Six Players Whose Games are Primed for Wimbledon
From Lucie Safarova and Madison Keys to Kevin Anderson and Vicktor Troicki, here are six underdogs to watch out for at Wimbledon.
With an extra week between the French Open and Wimbledon this year, players have had more time to fine-tune their grass-court games. Geoff Macdonald, the women's tennis coach at Vanderbilt University, analyzes which players have made a strong impression heading to the All England Lawn Tennis Club. (Wimbledon 2015: Guide to key first round matches)
A Wimbledon semifinalist a year ago, Safarova reached the finals at Roland Garros this month, toppling Maria Sharapova, Garbi~CHECK~e Muguruza and Ana Ivanovic before losing in three sets to Serena Williams. Safarova's powerful, sweeping lefty serve is lethal on grass, and she follows it up with a liquid whip of a forehand. Lithe and athletic, Safarova, 28, has been overshadowed by her fellow Czech Petra Kvitova, a two-time Wimbledon champion. But Safarova is emerging as a force on tour this year, rising to sixth in the rankings. She has become tougher mentally.
Earlier in her career, Safarova had great success in doubles, and she has won both Grand Slam titles in women's doubles this year with Bethanie Mattek-Sands. Though she was capable of the occasional upset in singles, she lacked self-belief. With her rising confidence and experience in Grand Slams, Safarova is capable of duplicating Kvitova's victories at Wimbledon. But she is in a loaded top half of the draw with Williams and Sharapova.
Bacsinszky's run to the semifinals of the French Open showcased her blend of power and touch. She serves with accuracy and pace, but what has vaulted her to the top level of the tour is her ability to disrupt her opponents' rhythm with deft drop shots, off-speed slices and superb defensive skills. Her refreshingly original style is a joy to watch. In the fourth round of the French Open, Bacsinszky kept the powerful Kvitova off balance, rarely hitting the same shot twice.
Bacsinszky's career faltered early on, as she rebelled against the oppressive demands of her father, Igor, who coached her in the juniors and the early stages of her pro career. Bacsinszky, a 26-year-old Swiss ranked No. 15, has thrived working with Dimitri Zavialoff, who has rekindled her love of the game by encouraging her to play creatively.
The heir apparent to Serena Williams, Keys, 20, possesses a cannon of a serve, which she backs up with groundstrokes hit with astonishing force. Keys won her first WTA title last year on grass at Eastbourne, but struggled with a pulled leg muscle at Wimbledon.
Since hiring Lindsay Davenport as her coach late last year, Keys has learned to temper her ball-striking and force errors rather than go for winners. Davenport has also helped Keys deal with the high expectations of being a rising American star on tour, teaching her to focus on improvement and hard work rather than results. This process-oriented approach has allowed Keys to mature and develop her mental game as she ascends the WTA rankings. Keys, now ranked 21st, reached the Australian Open semifinals in January and has the game to go deep into the Wimbledon fortnight.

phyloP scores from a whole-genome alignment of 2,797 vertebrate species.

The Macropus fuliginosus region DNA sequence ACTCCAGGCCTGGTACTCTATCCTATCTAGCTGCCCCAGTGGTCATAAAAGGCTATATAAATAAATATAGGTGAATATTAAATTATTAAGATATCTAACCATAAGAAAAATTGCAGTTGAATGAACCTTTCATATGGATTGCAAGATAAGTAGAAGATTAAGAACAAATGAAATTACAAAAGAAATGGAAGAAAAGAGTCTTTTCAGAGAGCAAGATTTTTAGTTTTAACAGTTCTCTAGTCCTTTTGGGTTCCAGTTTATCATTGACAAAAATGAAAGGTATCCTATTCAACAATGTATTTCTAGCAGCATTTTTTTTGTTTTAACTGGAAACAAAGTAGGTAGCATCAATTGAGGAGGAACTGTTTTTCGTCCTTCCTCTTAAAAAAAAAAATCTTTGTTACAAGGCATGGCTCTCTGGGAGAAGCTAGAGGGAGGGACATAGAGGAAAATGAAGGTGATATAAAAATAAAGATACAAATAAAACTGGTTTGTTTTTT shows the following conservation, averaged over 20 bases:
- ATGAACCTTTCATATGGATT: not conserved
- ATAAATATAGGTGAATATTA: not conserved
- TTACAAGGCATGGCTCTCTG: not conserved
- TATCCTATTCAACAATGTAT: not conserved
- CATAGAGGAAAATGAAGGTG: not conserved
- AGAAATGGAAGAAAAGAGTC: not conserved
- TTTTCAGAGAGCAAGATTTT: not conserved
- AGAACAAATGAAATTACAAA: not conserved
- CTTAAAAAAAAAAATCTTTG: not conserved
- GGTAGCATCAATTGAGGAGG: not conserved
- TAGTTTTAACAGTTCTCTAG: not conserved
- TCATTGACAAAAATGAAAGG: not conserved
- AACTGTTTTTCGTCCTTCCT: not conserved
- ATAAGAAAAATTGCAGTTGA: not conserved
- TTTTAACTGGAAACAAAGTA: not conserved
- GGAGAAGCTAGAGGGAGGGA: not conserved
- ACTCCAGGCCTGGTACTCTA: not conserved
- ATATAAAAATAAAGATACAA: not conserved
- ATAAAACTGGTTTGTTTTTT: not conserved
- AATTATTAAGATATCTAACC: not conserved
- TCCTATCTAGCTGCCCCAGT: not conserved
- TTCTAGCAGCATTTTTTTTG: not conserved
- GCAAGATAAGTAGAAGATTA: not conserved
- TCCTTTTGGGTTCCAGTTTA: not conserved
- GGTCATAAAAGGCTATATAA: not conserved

A 6-foot-8 South African who played at the University of Illinois, Anderson has a huge serve and first-strike forehand. Ranked a career-high 14th, Anderson reached the final at Queen's Club, losing to Andy Murray last Sunday. Anderson, 29, has shrewdly used analytics to understand his game and to scout opponents. He excels at running his favorite patterns and imposing his game on his opponent, which puts him in control of most matches.
Like another big server, Milos Raonic, Anderson wins quick points. He struggles against great returners like Murray, but Anderson seems ready to break through, and the grass at Wimbledon could be his best surface. With his towering serve, Anderson is going to hold with regularity. If he can return well and win some tiebreakers, Anderson could go far, though his potential quarterfinal opponent is top-seeded Novak Djokovic.
Troicki, a resurgent Serbian, has had a remarkable grass-court season, reaching the semifinals at Queen's Club by earning hard-fought victories over Marin Cilic and John Isner. In Stuttgart the previous week, he defeated Cilic in three sets in the semifinals before losing a tight final to Rafael Nadal. Troicki's ranking plummeted to 847th last July as he finished serving a yearlong suspension for failing to provide a blood sample for a doping test. But he has climbed to 24th since his return and is seeded 22nd at Wimbledon.
A powerful, rangy presence on the court, Troicki comes up with his best tennis when under pressure. He has the competitive will to make a deep run at Wimbledon.
At 29, he is playing with a sense of urgency, and his fearlessness makes him a threat to pull off an upset or two.
Zverev, a former No. 1 junior player from Germany, won the Australian Open juniors in 2014 and was the runner-up at the French Open junior event in 2013. Zverev, 18, comes from a tennis-playing family. His father and coach, Alexander, played professionally as does his older brother, Mischa. The 6-foot-6 Zverev, ranked 76th, serves bombs, but he has a surprisingly complete all-court game.
He is one of the future stars of the game, along with Borna Coric of Croatia and a trio of Aussies - Nick Kyrgios, Thanasi Kokkinakis and Luke Saville. Zverev's rising level of play makes him a dangerous unseeded threat in the draw. He could face No. 28 seed Pablo Cuevas in the second round and fifth-seeded Kei Nishikori in the third round.
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